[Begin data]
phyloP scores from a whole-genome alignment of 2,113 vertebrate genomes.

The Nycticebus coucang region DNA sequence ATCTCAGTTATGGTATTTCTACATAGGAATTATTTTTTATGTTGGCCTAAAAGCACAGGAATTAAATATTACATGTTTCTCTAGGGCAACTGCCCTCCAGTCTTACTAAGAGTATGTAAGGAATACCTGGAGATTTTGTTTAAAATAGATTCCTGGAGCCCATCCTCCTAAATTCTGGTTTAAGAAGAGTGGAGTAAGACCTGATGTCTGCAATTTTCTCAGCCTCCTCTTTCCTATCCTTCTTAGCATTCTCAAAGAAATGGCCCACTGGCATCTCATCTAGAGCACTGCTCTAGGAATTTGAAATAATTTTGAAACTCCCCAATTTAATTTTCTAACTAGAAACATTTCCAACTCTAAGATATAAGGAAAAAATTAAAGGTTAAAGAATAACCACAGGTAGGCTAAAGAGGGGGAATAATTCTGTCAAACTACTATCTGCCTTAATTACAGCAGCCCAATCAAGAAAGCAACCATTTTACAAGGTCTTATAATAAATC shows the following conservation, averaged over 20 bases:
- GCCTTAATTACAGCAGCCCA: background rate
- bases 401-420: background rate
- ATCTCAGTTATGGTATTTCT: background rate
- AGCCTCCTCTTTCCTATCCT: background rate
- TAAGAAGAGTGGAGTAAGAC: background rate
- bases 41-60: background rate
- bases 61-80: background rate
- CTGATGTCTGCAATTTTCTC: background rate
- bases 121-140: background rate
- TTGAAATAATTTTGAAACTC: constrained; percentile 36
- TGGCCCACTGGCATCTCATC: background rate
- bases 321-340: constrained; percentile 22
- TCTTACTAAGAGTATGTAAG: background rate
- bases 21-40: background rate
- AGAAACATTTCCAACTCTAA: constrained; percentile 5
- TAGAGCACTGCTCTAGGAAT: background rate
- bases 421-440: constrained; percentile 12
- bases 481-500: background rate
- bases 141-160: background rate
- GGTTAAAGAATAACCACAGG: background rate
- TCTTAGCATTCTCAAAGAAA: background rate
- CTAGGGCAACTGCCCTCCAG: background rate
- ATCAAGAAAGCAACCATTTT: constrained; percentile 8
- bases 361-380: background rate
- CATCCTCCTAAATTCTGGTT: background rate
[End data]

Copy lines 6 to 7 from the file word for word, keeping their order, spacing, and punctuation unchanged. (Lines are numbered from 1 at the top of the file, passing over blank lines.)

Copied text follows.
- AGCCTCCTCTTTCCTATCCT: background rate
- TAAGAAGAGTGGAGTAAGAC: background rate